We’ve already seen some recovery, though not yet a full rebound. The big winners from all of this, at least in the short-term were the big fund managers like Vanguard, JP Morgan and Fidelity, who benefitted from investors moving their money from the banking sector into their money market funds, in the hope that it would be safer with a big Wall Street name.  

So, all in all we saw bank stocks falling and recovering, though not fully for the time being. Understandably, US banks took a bigger hit than European banks, which are much more well capitalised and operate under stricter rules.  

Overall, I think the banks should recover well, though I’m less optimistic about certain types of high-risk bonds like AT1 bonds – having lower priority in the event of the issuer’s insolvency which may be written off or converted into equity if the issuer’s capital levels fall below a certain threshold 

How so?  

The Credit Suisse takeover was controversial because of the bank’s AT1 bonds. These high-risk bonds lost their entire value with holders of the bonds getting nothing, unlike the bank’s shareholders who did receiving a pay out, about CHF 75c per share, while $17bn worth of AT1 bonds were completely wiped out as part of the take-over deal. This is unprecedented because under normal circumstances, shareholders are meant to be the last people to receive payments. They’re meant to carry the biggest risk.  

So, what this has done is that it has spooked holders of other similarly risky bonds, who were given a glimpse of what could happen to them should the crisis spread. Because of this, it will probably be more costly for banks to issue these types of bonds going forward. 

What will the rest of the year bring with it?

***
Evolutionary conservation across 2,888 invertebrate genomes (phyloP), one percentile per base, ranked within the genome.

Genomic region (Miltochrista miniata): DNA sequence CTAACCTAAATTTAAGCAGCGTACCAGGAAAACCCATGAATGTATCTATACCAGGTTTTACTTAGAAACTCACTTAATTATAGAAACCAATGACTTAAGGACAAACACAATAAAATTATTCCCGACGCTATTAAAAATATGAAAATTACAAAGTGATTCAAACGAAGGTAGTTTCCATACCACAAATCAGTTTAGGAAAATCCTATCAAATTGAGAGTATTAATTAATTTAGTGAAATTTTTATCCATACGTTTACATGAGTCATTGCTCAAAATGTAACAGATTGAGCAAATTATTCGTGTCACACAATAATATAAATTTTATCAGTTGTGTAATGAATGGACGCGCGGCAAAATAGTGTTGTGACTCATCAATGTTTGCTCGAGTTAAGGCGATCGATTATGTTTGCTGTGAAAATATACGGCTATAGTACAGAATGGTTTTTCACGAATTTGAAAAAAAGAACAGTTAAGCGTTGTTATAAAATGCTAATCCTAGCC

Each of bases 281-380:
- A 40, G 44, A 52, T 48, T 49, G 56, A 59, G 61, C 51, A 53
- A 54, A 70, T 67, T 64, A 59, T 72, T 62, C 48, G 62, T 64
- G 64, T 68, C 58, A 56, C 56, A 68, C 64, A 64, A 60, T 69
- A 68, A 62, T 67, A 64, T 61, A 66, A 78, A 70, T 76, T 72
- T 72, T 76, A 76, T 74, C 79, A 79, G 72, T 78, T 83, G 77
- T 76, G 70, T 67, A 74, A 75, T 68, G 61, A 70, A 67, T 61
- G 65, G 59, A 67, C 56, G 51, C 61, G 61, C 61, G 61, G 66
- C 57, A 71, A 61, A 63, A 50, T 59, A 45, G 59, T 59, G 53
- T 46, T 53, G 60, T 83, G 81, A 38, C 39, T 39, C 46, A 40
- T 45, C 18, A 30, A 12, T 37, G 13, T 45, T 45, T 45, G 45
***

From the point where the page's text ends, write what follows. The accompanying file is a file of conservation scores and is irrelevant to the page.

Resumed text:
As time goes on, it becomes likelier that interest rate hikes will stop or even start to be reversed. The market is currently pricing in two possible eventualities: that inflation continues to come down and no longer necessitate a high interest rate environment, or the global economy falls into recession. This would also indirectly bring down inflation and cause central banks to stimulate the economy rather than slow it down.  

The winners this year are likely to be government bonds and equities in bigger growth companies. Essentially, everything we saw decline sharply this time last year when interest rates started to be dramatically increased. The same can’t really be said for small to medium-sized enterprises.  

This is very clearly borne out by the Nasdaq-100 (Q1 +20%) and Russel 2000 indices (Q1 +2.4%). The former is made of large growth companies while the Russel 2000 includes smaller companies. Both took a significant hit in the beginning of March, but while the Nasdaq-100 recovered immediately, we didn’t see this with the Russel 2000.  

The reason for this is that Nasdaq companies are well capitalised and concentrated around the tech sector. Their valuation as growth companies is also very much sensitive to changes in interest rates. They’re well positioned to navigate their way through both a recession or a return to normality.  

With government bonds we’re seeing a small recovery, but there’s a long way to go for a complete recovery of what this segment has lost in 2022. The goal is now to anticipate the point where it makes sense for one to enter and participate in the upside and how best to play the duration game as we reach a turning point on the interest rate battlefield. We did in fact start to see somewhat of a recovery across the longer-dated government bonds since the beginning of March, as anticipation for further aggressive interest rate hikes by global central banks start to abate.  


This interview does not intend to give investment advice and the contents therein should not be construed as such. The Company is licensed to conduct investment services by the MFSA under the Investment Services Act and is a Member of the Malta Stock Exchange and a member of the Atlas Group. For further information contact Jesmond Mizzi Financial Advisors Limited of 67, Level 3, South Street, Valletta, on Tel: 2122 4410, or email [email protected]